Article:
March 12, 2010

Health care and financial-aid reform as a package

Wednesday's rumor has turned into Friday's semi-confirmation: Democratic leaders in Congress are looking very seriously at packaging together the changes to the Senate health-care bill with the Student Aid and Financial Responsibility Act (SAFRA) through budget reconciliation. SAFRA would end federal subsidies for bankers that initiate loans for college students and return an estimated $67 billion over many years to be used for better purposes, such as giving poor students Pell grants. Since taxpayers foot the bill for the banker subsidies that currently exist, students end up paying twice for their own loans, once in interest to servicers and a second time in taxes that go to banker subsidies. It's time to end the double taxation of students.

Politically, the packaging is a good move for multiple reasons. Matthew Yglesias argues that putting SAFRA in with the health-care bill changes will reassure House progressives that one of their priorities will get a vote in the Senate, and it might get SAFRA over the hump of the small number of Senate Democratic naysayers who are siding with lenders over students. Last night, Sara Goldrick-Rab explained the shame of the anti-student bank subsidies, and it sort of burns me that one of the Democrats signing the protect-the-poor-bankers letter to Harry Reid is Florida's Bill Nelson.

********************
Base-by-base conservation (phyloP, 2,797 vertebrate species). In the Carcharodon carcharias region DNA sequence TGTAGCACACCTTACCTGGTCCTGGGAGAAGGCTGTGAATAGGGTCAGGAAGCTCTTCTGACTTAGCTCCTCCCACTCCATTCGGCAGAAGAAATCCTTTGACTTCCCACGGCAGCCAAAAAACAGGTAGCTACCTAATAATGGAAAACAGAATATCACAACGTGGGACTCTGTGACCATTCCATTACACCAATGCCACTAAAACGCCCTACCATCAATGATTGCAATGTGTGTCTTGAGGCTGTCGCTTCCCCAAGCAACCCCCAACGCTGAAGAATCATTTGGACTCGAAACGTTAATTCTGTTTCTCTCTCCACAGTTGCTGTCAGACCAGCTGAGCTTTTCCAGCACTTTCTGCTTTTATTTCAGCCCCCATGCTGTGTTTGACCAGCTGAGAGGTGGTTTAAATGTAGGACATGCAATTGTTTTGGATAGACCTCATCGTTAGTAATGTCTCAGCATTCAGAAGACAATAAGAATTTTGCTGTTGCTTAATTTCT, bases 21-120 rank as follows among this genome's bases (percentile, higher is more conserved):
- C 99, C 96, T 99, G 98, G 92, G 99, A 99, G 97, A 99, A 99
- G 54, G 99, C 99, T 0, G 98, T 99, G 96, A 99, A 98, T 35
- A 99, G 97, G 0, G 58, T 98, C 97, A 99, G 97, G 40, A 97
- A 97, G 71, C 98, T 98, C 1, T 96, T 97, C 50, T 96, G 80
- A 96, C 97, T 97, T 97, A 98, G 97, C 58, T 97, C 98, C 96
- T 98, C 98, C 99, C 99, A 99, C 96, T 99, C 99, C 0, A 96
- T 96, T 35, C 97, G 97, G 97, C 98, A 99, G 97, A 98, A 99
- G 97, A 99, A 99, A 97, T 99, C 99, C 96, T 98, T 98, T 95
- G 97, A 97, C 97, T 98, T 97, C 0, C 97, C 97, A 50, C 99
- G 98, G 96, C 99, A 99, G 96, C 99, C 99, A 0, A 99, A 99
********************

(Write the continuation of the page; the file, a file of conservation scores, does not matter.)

To be honest, I expect the package is more likely to attract support from the Nebraska Senator Nelson than Florida's Senator Nelson, because Ben Nelson (NE) now wants his embarrassing Cornhusker Deal for health-care off the table. But both Senator Nelsons are on the wrong side of the issue with SAFRA. I e-mailed Bill Nelson to that effect early this morning, but each time I've called his Washington office today, it's been busy and the voicemail is full. Time to call his local office on Monday...

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Posted in Education policy on March 12, 2010 9:39 PM |